You know, there is one weird sewing thing that would be helpful to know and is not obvious that would be good to know in making this scarf. Nobody taught it to me, I figured it out from recreating so many Vionnet drafts (I have no doubt it was done in her shop). Threads likes weird sewing things particularly if couched in absolutes. As in, you will die as will all of your progeny if you don’t do X thing in exactly X way.

  4. Quincunx says:

    It IS two-dimensional. I’m disappointed.

    However, if you can tesselate it without regard to a grain line, does the yield of the marker improve?

  5. Quincunx says:

    Argh. Once again, posting without benefit of tea is a bad idea. I’m not doing this to inflate my comment count, I swear. . .

    Tesselate it without regard to the width of the pattern as given, but with respect to the fabric. Whatever the width of the fabric is, that is the length from one parallel end to the other parallel end, not the length from point to point.

    For an imaginary, selvage-free, nice round numbers for demonstration’s sake bolt of 60″ fabric, the finished (imaginary, no turn of cloth allowance or trailing decimals that break the decimal-to-fraction converter) scarf length from point to point would be a bit over 72″.

  6. Is there an inset between the two main colors? Looked like there was in yesterday’s photos, and maybe here. Both pieces could be sewn to a narrow ribbon before turning.

    Lots of pivoting when sewing, but straight lines.

    Is the back plain (ha, a coffin scarf)?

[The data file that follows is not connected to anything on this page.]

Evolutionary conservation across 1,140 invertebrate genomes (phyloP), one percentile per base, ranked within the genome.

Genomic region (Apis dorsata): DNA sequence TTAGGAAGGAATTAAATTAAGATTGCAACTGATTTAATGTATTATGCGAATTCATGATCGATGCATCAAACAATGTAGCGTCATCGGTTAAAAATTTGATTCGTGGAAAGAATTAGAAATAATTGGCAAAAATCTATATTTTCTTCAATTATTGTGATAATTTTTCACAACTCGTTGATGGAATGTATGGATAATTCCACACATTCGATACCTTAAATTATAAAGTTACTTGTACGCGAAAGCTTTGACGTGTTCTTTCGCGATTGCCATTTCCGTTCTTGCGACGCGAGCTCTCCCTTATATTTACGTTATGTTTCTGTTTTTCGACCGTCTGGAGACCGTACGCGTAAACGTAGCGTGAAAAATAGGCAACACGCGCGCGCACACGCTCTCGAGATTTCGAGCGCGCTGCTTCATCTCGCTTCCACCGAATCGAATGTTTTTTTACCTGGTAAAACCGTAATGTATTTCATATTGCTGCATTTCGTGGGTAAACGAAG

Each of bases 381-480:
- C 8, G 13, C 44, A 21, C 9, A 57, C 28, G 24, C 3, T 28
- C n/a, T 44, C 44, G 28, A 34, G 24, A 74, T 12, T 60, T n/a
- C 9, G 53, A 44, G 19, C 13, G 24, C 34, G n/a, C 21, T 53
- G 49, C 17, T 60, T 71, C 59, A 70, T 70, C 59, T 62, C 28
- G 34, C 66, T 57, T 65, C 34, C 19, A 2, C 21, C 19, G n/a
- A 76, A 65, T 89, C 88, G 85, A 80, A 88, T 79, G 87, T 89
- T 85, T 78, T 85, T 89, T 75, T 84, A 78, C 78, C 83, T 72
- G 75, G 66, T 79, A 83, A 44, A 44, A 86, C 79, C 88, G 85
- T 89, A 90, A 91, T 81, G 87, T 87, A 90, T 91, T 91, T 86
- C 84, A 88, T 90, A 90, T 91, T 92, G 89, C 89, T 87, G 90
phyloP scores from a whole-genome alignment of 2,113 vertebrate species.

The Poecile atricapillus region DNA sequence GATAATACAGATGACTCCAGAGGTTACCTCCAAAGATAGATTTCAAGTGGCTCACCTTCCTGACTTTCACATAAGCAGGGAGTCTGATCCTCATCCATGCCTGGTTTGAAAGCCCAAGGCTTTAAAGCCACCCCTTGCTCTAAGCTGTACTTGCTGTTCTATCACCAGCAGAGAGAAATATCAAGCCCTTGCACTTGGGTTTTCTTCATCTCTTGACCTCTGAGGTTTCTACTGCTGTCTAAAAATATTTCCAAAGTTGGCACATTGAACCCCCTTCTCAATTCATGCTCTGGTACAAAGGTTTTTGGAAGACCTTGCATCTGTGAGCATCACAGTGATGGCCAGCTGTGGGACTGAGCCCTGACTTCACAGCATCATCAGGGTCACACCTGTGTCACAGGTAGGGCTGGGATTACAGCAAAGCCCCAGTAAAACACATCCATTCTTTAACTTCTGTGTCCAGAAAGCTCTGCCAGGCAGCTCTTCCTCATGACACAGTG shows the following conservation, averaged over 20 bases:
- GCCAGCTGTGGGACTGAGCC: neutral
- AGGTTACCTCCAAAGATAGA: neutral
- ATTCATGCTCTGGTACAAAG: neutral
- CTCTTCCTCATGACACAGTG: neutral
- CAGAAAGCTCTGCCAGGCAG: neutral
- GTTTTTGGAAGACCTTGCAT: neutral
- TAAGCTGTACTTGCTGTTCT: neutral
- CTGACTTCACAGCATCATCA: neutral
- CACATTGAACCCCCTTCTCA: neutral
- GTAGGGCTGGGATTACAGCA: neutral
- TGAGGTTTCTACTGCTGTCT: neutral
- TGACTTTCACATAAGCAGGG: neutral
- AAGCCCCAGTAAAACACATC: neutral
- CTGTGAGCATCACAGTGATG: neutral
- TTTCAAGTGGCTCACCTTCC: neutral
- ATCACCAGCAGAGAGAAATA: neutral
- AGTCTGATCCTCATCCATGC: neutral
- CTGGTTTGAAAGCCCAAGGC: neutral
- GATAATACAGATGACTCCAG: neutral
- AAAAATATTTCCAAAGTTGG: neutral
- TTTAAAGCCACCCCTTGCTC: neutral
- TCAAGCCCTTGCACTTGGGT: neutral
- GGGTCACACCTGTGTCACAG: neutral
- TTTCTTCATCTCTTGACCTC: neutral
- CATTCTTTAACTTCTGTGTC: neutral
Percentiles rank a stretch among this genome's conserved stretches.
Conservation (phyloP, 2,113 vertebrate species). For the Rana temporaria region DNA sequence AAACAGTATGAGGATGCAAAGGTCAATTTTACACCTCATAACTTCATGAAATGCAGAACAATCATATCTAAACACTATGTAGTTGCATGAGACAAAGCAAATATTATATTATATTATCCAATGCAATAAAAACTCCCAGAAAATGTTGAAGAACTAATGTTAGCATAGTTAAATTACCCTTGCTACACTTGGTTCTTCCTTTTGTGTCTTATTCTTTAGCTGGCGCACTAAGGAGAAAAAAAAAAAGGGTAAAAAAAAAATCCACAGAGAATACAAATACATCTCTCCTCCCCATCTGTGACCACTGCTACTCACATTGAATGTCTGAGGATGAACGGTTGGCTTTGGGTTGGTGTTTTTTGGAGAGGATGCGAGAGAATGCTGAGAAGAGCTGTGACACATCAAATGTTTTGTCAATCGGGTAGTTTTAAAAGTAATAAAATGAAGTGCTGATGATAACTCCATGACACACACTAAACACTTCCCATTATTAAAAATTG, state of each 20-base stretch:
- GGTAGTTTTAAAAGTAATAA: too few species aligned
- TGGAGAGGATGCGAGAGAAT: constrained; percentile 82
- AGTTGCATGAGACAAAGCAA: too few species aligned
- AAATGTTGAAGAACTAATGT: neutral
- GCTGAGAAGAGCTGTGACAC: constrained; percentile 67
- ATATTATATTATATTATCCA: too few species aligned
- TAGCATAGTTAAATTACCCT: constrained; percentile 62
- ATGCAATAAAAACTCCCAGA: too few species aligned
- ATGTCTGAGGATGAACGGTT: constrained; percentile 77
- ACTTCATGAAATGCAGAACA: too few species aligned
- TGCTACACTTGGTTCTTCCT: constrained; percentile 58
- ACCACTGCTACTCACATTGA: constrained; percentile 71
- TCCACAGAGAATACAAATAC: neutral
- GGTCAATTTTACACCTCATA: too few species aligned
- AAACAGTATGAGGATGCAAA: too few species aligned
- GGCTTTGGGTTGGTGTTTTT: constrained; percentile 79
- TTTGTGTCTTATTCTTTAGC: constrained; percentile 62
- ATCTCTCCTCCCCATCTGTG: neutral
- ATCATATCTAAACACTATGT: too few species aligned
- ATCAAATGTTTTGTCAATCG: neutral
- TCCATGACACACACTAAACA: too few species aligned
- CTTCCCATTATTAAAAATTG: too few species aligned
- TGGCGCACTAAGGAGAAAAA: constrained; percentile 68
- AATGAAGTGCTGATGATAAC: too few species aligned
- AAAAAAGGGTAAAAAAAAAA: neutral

Could we have more on this, please? Specifically making the pattern yield more efficient (cut in pairs, sure), and construction details. The original must have been slip-stitched by hand at the end.

    Vionnet’s clientele was into conspicuous consumption. I love taking gorgeous concepts like this and figuring how they could be done efficiently.

  7. LeslieW says:

    I am wondering if the inset is actually the “textural fagotting” from the description? And I think economy of cut is strictly cut only, not economy of fabric. Interesting.
    Nice job on the pattern Kathleen, looks very close to me. Why not submit yesterdays post to Threads? You could have a new monthly article with them called “pattern puzzles”.

  8. Julia says:

    Actually, the folks at our extension center have been teaching a one-color zig-zag scarf much like this one for years and years…

  9. Quincunx says:

    I don’t see an inset. What I see is the zig-zag topstitching, in black, wide, not quite close enough to be called satin stitch (less than 20 spi), and presumably done over both seam allowances so as to hold the whole thing flat. It’s clearer in yesterday’s photo, for sure. You can even see, on the right side just as the scarf starts to twist and throw the shadow of the turquoise ripple onto the purple, where it isn’t zig-zagged–guess that’s where the scarf was turned inside-out? and it isn’t on the same side as today’s photo, that’s for sure.